Moran doesn't seem to actually have much confidence in his own numbers. He asks the readers of his blog to help him correct his calculations -- which is a commendable attitude but makes one wonder, if he's so unsure of the likelihood of helpful combinations of mutations, whence his trust in mutation/selection? In response to the commenter who alerted him to the huge number of parasites in a million people he writes, "This is why meeting the Behe challenge is so difficult. There are too many variables and too many unknowns. You can't calculate the probability because real evolution is much more complicated than Behe imagines." But, again, if he thinks everything is so darn complicated and incalculable, on what basis does he suppose he's right?
That's the reason I issued the challenge in the first place. In my experience almost all Darwinists and fellow travelers (Professor Moran doesn't consider himself a Darwinist) simply don't think quantitatively about what their theory asks of nature in the way of probability. When prodded to do so, they quickly encounter numbers that are, to say the least, bleak. They then seem to lose all interest in the problem and wander away. The conclusion that an unbiased observer should draw is that Darwinian claims simply don't stand up to eventhemost cursory calculations.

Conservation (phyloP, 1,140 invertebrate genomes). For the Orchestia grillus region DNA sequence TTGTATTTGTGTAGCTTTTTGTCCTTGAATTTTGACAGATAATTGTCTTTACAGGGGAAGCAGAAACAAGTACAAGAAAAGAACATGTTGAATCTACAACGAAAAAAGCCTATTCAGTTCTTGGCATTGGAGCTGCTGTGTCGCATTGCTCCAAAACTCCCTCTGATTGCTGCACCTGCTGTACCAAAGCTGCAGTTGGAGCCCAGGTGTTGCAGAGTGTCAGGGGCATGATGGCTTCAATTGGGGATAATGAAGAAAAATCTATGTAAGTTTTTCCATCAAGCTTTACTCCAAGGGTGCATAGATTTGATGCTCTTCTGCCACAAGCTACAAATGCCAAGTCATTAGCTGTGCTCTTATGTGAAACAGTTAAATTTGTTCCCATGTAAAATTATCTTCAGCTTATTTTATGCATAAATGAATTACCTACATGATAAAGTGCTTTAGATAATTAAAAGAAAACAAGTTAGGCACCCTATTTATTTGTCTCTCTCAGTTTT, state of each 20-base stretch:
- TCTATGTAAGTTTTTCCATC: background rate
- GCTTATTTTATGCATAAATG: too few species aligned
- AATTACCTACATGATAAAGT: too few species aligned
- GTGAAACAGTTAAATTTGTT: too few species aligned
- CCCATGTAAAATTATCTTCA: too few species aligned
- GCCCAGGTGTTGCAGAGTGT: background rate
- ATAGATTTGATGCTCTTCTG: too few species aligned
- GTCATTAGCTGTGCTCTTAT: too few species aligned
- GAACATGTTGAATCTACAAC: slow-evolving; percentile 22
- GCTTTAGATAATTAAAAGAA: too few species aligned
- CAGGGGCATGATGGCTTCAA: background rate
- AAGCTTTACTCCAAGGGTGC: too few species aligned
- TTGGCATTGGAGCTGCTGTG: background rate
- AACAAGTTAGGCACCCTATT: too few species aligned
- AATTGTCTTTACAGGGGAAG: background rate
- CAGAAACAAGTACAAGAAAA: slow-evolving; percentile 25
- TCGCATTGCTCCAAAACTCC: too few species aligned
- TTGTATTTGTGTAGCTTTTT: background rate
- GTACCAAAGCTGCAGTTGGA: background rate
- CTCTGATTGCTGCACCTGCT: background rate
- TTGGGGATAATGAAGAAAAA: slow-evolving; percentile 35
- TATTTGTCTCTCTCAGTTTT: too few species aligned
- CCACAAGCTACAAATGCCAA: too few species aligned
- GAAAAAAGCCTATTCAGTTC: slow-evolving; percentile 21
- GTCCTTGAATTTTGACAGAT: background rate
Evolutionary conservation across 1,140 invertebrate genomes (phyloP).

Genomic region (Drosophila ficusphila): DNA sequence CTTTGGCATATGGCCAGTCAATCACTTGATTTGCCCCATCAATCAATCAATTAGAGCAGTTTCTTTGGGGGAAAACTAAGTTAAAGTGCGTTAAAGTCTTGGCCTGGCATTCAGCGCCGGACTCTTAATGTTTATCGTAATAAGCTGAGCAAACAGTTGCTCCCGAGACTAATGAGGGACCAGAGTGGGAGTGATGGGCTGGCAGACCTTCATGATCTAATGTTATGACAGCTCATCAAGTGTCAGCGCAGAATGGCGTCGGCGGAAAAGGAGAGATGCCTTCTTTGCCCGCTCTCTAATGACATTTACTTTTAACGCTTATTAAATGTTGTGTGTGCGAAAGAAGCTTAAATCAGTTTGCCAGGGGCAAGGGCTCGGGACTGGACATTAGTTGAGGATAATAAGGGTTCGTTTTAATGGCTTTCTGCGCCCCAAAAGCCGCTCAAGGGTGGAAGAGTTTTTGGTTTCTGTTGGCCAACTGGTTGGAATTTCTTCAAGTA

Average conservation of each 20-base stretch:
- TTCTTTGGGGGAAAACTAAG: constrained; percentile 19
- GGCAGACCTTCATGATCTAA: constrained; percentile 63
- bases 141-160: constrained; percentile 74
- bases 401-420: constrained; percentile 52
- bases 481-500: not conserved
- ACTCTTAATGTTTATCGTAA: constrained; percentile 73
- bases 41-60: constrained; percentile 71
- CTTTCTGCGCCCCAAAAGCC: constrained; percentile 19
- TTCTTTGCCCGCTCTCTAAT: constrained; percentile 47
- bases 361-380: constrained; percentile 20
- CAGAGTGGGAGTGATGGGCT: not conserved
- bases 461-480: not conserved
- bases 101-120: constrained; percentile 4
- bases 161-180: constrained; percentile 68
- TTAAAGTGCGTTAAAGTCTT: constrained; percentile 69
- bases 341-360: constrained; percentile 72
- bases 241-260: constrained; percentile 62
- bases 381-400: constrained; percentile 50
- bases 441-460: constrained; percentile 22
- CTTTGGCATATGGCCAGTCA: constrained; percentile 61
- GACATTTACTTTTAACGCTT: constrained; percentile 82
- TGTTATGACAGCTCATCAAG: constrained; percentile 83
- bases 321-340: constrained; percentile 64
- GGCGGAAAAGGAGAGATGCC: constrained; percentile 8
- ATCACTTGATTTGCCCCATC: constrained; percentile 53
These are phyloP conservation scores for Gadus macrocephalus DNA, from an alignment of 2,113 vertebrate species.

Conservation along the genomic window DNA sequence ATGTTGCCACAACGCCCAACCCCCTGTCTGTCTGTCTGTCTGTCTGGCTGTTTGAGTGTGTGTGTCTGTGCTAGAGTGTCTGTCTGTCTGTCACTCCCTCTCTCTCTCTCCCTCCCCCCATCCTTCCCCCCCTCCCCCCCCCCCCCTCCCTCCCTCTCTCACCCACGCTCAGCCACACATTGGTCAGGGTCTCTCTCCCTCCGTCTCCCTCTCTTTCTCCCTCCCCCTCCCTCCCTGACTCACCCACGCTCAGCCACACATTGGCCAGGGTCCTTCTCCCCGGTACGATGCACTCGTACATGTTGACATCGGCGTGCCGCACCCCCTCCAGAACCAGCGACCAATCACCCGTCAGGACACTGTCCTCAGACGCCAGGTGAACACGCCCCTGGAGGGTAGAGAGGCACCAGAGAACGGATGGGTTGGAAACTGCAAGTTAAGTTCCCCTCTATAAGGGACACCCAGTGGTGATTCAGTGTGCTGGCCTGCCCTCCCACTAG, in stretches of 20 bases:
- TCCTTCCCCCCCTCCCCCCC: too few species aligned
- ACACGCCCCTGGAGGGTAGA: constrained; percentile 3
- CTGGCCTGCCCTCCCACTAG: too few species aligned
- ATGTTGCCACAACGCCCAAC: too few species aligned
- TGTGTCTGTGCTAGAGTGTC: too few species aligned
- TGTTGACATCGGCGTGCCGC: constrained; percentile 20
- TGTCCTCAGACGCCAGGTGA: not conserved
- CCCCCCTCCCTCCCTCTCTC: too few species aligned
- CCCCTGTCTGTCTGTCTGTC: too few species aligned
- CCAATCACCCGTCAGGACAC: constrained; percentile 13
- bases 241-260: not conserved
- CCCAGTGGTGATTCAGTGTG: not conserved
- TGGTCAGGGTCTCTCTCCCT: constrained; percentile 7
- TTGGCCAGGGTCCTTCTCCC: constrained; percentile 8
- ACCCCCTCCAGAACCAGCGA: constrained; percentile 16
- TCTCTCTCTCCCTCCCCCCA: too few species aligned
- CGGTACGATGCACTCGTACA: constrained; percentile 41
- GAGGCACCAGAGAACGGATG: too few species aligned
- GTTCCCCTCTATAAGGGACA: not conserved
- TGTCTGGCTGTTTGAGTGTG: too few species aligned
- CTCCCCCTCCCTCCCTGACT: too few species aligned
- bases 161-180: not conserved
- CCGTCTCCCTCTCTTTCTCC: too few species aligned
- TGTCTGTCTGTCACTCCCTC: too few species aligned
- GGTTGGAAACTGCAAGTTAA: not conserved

And Behe's conclusion says it all:
The bottom line is that numbers can be tweaked and a few different scenarios can be floated, but there's no escaping the horrendous improbability of developing chloroquine resistance in particular, or of getting two required mutations for any biological feature in general, most especially if intermediate mutations are disadvantageous. If a (selectable) step has to be skipped, the wind goes out of Darwin's sails.
I should confess that though I was the commenter who pointed out that Moran's original calculation meant the probability of developing chloroquine resistance was 1 in 10^18, it was a friend who had pointed out that fact to me.